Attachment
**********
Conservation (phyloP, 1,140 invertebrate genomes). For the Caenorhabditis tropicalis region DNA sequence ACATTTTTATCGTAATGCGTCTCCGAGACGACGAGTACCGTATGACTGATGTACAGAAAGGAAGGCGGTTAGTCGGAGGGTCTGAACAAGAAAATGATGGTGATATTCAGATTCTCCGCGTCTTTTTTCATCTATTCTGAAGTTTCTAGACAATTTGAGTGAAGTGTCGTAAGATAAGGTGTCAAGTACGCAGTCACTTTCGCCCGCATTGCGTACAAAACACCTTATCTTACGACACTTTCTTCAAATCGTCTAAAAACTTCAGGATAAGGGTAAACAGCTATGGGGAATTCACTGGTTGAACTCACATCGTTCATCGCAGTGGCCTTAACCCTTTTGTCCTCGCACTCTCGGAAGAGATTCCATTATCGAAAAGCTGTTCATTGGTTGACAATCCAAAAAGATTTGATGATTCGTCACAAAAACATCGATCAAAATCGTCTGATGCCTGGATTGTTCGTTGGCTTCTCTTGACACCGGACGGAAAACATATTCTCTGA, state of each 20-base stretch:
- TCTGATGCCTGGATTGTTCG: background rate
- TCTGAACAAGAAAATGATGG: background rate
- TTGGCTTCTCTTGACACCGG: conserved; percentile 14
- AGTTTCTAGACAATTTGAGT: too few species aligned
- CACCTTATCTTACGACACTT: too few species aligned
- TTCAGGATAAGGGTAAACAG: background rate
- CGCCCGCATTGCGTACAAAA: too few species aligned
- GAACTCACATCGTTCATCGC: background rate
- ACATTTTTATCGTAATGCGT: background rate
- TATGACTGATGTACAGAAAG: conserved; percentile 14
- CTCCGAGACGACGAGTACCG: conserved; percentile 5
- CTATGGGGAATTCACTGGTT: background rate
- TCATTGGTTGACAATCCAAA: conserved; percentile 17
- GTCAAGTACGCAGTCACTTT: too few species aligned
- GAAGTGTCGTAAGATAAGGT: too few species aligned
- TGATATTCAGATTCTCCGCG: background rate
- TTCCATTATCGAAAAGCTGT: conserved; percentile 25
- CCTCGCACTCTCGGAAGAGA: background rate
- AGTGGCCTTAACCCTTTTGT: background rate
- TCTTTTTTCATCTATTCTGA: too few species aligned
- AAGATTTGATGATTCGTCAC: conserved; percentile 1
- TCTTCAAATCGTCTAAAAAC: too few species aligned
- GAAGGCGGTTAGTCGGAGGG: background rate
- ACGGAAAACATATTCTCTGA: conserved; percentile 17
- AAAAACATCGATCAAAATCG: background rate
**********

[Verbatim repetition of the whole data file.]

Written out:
Conservation (phyloP, 1,140 invertebrate genomes). For the Caenorhabditis tropicalis region DNA sequence ACATTTTTATCGTAATGCGTCTCCGAGACGACGAGTACCGTATGACTGATGTACAGAAAGGAAGGCGGTTAGTCGGAGGGTCTGAACAAGAAAATGATGGTGATATTCAGATTCTCCGCGTCTTTTTTCATCTATTCTGAAGTTTCTAGACAATTTGAGTGAAGTGTCGTAAGATAAGGTGTCAAGTACGCAGTCACTTTCGCCCGCATTGCGTACAAAACACCTTATCTTACGACACTTTCTTCAAATCGTCTAAAAACTTCAGGATAAGGGTAAACAGCTATGGGGAATTCACTGGTTGAACTCACATCGTTCATCGCAGTGGCCTTAACCCTTTTGTCCTCGCACTCTCGGAAGAGATTCCATTATCGAAAAGCTGTTCATTGGTTGACAATCCAAAAAGATTTGATGATTCGTCACAAAAACATCGATCAAAATCGTCTGATGCCTGGATTGTTCGTTGGCTTCTCTTGACACCGGACGGAAAACATATTCTCTGA, state of each 20-base stretch:
- TCTGATGCCTGGATTGTTCG: background rate
- TCTGAACAAGAAAATGATGG: background rate
- TTGGCTTCTCTTGACACCGG: conserved; percentile 14
- AGTTTCTAGACAATTTGAGT: too few species aligned
- CACCTTATCTTACGACACTT: too few species aligned
- TTCAGGATAAGGGTAAACAG: background rate
- CGCCCGCATTGCGTACAAAA: too few species aligned
- GAACTCACATCGTTCATCGC: background rate
- ACATTTTTATCGTAATGCGT: background rate
- TATGACTGATGTACAGAAAG: conserved; percentile 14
- CTCCGAGACGACGAGTACCG: conserved; percentile 5
- CTATGGGGAATTCACTGGTT: background rate
- TCATTGGTTGACAATCCAAA: conserved; percentile 17
- GTCAAGTACGCAGTCACTTT: too few species aligned
- GAAGTGTCGTAAGATAAGGT: too few species aligned
- TGATATTCAGATTCTCCGCG: background rate
- TTCCATTATCGAAAAGCTGT: conserved; percentile 25
- CCTCGCACTCTCGGAAGAGA: background rate
- AGTGGCCTTAACCCTTTTGT: background rate
- TCTTTTTTCATCTATTCTGA: too few species aligned
- AAGATTTGATGATTCGTCAC: conserved; percentile 1
- TCTTCAAATCGTCTAAAAAC: too few species aligned
- GAAGGCGGTTAGTCGGAGGG: background rate
- ACGGAAAACATATTCTCTGA: conserved; percentile 17
- AAAAACATCGATCAAAATCG: background rate